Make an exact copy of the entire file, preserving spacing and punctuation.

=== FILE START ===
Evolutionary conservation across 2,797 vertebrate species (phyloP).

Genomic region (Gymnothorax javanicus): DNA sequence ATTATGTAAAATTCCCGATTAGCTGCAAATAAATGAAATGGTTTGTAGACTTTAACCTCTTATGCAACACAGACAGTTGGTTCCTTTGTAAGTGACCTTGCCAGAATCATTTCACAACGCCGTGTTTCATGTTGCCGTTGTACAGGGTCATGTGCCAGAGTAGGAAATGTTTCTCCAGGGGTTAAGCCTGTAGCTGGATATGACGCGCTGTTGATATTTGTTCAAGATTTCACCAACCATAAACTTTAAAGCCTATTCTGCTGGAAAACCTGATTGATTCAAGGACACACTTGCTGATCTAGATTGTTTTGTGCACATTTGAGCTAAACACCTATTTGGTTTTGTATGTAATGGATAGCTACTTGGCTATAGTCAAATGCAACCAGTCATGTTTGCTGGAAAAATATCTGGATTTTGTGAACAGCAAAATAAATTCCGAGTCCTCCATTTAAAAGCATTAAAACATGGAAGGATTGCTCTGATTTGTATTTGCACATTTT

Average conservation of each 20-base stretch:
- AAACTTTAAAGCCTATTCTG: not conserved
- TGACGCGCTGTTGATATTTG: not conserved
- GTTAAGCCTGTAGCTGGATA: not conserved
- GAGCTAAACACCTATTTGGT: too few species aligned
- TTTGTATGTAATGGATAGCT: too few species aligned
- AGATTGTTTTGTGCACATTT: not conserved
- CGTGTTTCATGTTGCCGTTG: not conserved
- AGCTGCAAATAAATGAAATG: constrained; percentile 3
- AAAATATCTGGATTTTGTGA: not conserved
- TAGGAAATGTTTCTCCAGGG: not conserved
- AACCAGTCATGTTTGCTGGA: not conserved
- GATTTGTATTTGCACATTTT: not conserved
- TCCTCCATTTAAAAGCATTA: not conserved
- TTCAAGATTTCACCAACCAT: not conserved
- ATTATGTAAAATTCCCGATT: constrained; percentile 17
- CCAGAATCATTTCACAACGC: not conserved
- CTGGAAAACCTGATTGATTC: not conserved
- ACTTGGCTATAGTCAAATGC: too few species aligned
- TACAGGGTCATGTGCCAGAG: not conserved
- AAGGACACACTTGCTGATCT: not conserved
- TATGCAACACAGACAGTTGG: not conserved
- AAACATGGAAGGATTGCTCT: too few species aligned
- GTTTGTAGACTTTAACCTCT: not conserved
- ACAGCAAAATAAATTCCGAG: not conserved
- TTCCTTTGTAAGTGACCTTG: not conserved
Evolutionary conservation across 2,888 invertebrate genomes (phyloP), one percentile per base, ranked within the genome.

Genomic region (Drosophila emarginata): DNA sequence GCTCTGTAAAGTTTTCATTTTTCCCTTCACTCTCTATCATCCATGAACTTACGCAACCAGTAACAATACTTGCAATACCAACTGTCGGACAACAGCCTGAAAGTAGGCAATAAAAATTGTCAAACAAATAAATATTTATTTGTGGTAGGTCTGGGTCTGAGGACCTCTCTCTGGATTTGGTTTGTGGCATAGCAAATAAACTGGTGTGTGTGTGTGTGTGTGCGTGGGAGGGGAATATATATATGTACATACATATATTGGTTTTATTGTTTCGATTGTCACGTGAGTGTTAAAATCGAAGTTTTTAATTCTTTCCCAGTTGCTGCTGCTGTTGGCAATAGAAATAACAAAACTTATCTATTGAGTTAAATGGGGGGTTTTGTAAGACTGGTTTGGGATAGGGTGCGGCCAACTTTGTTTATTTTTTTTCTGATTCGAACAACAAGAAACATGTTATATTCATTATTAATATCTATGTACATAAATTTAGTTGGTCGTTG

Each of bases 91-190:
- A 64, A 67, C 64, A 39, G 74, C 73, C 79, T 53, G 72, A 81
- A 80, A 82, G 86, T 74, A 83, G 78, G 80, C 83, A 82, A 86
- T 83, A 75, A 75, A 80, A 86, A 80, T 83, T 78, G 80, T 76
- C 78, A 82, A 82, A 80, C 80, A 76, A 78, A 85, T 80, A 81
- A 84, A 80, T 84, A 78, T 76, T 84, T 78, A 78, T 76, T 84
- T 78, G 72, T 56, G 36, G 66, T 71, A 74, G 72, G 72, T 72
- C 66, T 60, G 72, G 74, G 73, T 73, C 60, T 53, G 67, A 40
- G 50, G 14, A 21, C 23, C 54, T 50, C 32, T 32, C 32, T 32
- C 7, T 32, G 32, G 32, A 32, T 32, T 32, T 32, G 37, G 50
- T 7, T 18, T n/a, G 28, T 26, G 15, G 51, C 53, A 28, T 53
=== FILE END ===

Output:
Evolutionary conservation across 2,797 vertebrate species (phyloP).

Genomic region (Gymnothorax javanicus): DNA sequence ATTATGTAAAATTCCCGATTAGCTGCAAATAAATGAAATGGTTTGTAGACTTTAACCTCTTATGCAACACAGACAGTTGGTTCCTTTGTAAGTGACCTTGCCAGAATCATTTCACAACGCCGTGTTTCATGTTGCCGTTGTACAGGGTCATGTGCCAGAGTAGGAAATGTTTCTCCAGGGGTTAAGCCTGTAGCTGGATATGACGCGCTGTTGATATTTGTTCAAGATTTCACCAACCATAAACTTTAAAGCCTATTCTGCTGGAAAACCTGATTGATTCAAGGACACACTTGCTGATCTAGATTGTTTTGTGCACATTTGAGCTAAACACCTATTTGGTTTTGTATGTAATGGATAGCTACTTGGCTATAGTCAAATGCAACCAGTCATGTTTGCTGGAAAAATATCTGGATTTTGTGAACAGCAAAATAAATTCCGAGTCCTCCATTTAAAAGCATTAAAACATGGAAGGATTGCTCTGATTTGTATTTGCACATTTT

Average conservation of each 20-base stretch:
- AAACTTTAAAGCCTATTCTG: not conserved
- TGACGCGCTGTTGATATTTG: not conserved
- GTTAAGCCTGTAGCTGGATA: not conserved
- GAGCTAAACACCTATTTGGT: too few species aligned
- TTTGTATGTAATGGATAGCT: too few species aligned
- AGATTGTTTTGTGCACATTT: not conserved
- CGTGTTTCATGTTGCCGTTG: not conserved
- AGCTGCAAATAAATGAAATG: constrained; percentile 3
- AAAATATCTGGATTTTGTGA: not conserved
- TAGGAAATGTTTCTCCAGGG: not conserved
- AACCAGTCATGTTTGCTGGA: not conserved
- GATTTGTATTTGCACATTTT: not conserved
- TCCTCCATTTAAAAGCATTA: not conserved
- TTCAAGATTTCACCAACCAT: not conserved
- ATTATGTAAAATTCCCGATT: constrained; percentile 17
- CCAGAATCATTTCACAACGC: not conserved
- CTGGAAAACCTGATTGATTC: not conserved
- ACTTGGCTATAGTCAAATGC: too few species aligned
- TACAGGGTCATGTGCCAGAG: not conserved
- AAGGACACACTTGCTGATCT: not conserved
- TATGCAACACAGACAGTTGG: not conserved
- AAACATGGAAGGATTGCTCT: too few species aligned
- GTTTGTAGACTTTAACCTCT: not conserved
- ACAGCAAAATAAATTCCGAG: not conserved
- TTCCTTTGTAAGTGACCTTG: not conserved
Evolutionary conservation across 2,888 invertebrate genomes (phyloP), one percentile per base, ranked within the genome.

Genomic region (Drosophila emarginata): DNA sequence GCTCTGTAAAGTTTTCATTTTTCCCTTCACTCTCTATCATCCATGAACTTACGCAACCAGTAACAATACTTGCAATACCAACTGTCGGACAACAGCCTGAAAGTAGGCAATAAAAATTGTCAAACAAATAAATATTTATTTGTGGTAGGTCTGGGTCTGAGGACCTCTCTCTGGATTTGGTTTGTGGCATAGCAAATAAACTGGTGTGTGTGTGTGTGTGTGCGTGGGAGGGGAATATATATATGTACATACATATATTGGTTTTATTGTTTCGATTGTCACGTGAGTGTTAAAATCGAAGTTTTTAATTCTTTCCCAGTTGCTGCTGCTGTTGGCAATAGAAATAACAAAACTTATCTATTGAGTTAAATGGGGGGTTTTGTAAGACTGGTTTGGGATAGGGTGCGGCCAACTTTGTTTATTTTTTTTCTGATTCGAACAACAAGAAACATGTTATATTCATTATTAATATCTATGTACATAAATTTAGTTGGTCGTTG

Each of bases 91-190:
- A 64, A 67, C 64, A 39, G 74, C 73, C 79, T 53, G 72, A 81
- A 80, A 82, G 86, T 74, A 83, G 78, G 80, C 83, A 82, A 86
- T 83, A 75, A 75, A 80, A 86, A 80, T 83, T 78, G 80, T 76
- C 78, A 82, A 82, A 80, C 80, A 76, A 78, A 85, T 80, A 81
- A 84, A 80, T 84, A 78, T 76, T 84, T 78, A 78, T 76, T 84
- T 78, G 72, T 56, G 36, G 66, T 71, A 74, G 72, G 72, T 72
- C 66, T 60, G 72, G 74, G 73, T 73, C 60, T 53, G 67, A 40
- G 50, G 14, A 21, C 23, C 54, T 50, C 32, T 32, C 32, T 32
- C 7, T 32, G 32, G 32, A 32, T 32, T 32, T 32, G 37, G 50
- T 7, T 18, T n/a, G 28, T 26, G 15, G 51, C 53, A 28, T 53